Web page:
Increased risk for binge drinking among college students with disability who report sexual violence

Carla D. Chugani, Kelley A. Jones, Robert W.S. Coulter, Jocelyn C. Anderson, Janine Talis, Tina R. Goldstein, Tammy Chung, Elizabeth Miller

Research output: Contribution to journalArticlepeer-review

1 Scopus citations


Objective: This study investigated binge drinking in college students with and without disabilities and sexual violence (SV). Participants: This analysis includes 2,113 college students recruited from campus health or counseling centers between 2015 and 2017, aged 18-24. Method: Multinomial logistic regression procedures were used to estimate adjusted odds ratios (AOR) for past month binge drinking days (BDD). Results: Among students with disabilities, 68% endorsed SV, compared with 53% of those without disability. Disability was not significantly associated with BDD; SV was significantly associated with BDD (p <.0001). Students with SV, regardless of disability status, had 1.7- to 2.1-fold greater odds of having 4+ past month BDD. Conclusions: While disability alone is not a risk factor for binge drinking, novel findings include that students with disabilities binge drink at similarly high rates to their nondisabled peers, and are at elevated risk for SV, which is closely associated with binge drinking.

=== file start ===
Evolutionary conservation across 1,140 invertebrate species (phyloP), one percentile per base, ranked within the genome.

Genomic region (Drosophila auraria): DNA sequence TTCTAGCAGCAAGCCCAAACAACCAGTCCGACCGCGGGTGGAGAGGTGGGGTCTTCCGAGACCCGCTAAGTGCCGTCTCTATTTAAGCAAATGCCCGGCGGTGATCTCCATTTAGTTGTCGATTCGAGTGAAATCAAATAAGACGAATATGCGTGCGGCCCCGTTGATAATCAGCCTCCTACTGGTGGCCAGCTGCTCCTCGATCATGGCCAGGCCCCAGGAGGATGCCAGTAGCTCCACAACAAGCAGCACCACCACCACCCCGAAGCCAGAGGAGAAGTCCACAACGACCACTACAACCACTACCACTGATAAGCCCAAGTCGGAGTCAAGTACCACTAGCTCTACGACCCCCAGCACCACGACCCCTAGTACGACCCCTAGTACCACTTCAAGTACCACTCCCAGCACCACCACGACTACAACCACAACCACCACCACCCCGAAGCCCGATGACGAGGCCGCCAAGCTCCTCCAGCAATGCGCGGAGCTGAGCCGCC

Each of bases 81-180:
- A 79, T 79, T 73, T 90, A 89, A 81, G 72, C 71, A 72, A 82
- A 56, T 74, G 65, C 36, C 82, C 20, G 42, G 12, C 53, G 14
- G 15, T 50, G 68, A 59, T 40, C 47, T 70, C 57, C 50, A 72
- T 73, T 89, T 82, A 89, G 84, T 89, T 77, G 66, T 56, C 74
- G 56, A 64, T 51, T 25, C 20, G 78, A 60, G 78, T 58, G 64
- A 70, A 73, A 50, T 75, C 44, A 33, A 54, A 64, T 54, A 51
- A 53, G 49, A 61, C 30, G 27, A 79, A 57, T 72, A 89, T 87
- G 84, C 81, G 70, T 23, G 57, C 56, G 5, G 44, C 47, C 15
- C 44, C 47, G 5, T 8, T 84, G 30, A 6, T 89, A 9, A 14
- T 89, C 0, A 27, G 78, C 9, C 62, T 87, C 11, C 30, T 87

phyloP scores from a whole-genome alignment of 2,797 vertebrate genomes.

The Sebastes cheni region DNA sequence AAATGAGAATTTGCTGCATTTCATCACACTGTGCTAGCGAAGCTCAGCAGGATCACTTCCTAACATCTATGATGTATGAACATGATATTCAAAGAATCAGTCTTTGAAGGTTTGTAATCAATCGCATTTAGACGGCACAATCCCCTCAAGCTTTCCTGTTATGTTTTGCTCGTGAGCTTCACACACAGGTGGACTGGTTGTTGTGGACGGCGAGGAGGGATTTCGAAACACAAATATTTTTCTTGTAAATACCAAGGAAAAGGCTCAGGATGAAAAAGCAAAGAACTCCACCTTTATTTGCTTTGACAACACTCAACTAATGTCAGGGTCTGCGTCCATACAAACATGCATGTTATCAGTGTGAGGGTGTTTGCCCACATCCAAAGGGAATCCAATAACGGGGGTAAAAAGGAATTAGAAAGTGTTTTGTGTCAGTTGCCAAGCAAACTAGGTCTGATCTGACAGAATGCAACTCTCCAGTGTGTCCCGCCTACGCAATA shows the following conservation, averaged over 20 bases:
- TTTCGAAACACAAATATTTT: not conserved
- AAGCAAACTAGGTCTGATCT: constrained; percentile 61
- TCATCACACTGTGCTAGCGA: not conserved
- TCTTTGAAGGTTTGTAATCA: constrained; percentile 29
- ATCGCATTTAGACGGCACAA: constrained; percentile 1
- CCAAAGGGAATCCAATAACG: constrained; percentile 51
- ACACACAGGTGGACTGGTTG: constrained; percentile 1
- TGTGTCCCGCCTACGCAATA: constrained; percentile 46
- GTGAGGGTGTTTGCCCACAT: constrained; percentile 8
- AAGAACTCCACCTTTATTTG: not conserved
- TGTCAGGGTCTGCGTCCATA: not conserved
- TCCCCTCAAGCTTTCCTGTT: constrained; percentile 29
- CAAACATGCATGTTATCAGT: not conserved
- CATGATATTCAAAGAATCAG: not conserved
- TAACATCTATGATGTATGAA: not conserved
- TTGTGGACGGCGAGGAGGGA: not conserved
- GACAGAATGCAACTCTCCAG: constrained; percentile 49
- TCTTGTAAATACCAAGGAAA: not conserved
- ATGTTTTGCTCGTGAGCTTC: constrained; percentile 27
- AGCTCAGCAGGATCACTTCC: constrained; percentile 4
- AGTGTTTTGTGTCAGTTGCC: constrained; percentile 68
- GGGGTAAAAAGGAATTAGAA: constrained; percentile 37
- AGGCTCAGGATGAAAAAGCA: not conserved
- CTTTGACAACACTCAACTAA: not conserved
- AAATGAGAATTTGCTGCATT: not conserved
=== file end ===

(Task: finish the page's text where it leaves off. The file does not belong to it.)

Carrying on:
Original languageEnglish (US)
JournalJournal of American College Health
StateAccepted/In press - 2020
Externally publishedYes

All Science Journal Classification (ASJC) codes

  • Public Health, Environmental and Occupational Health


  • Alcohol
  • binge drinking
  • college students
  • disability
  • sexual violence


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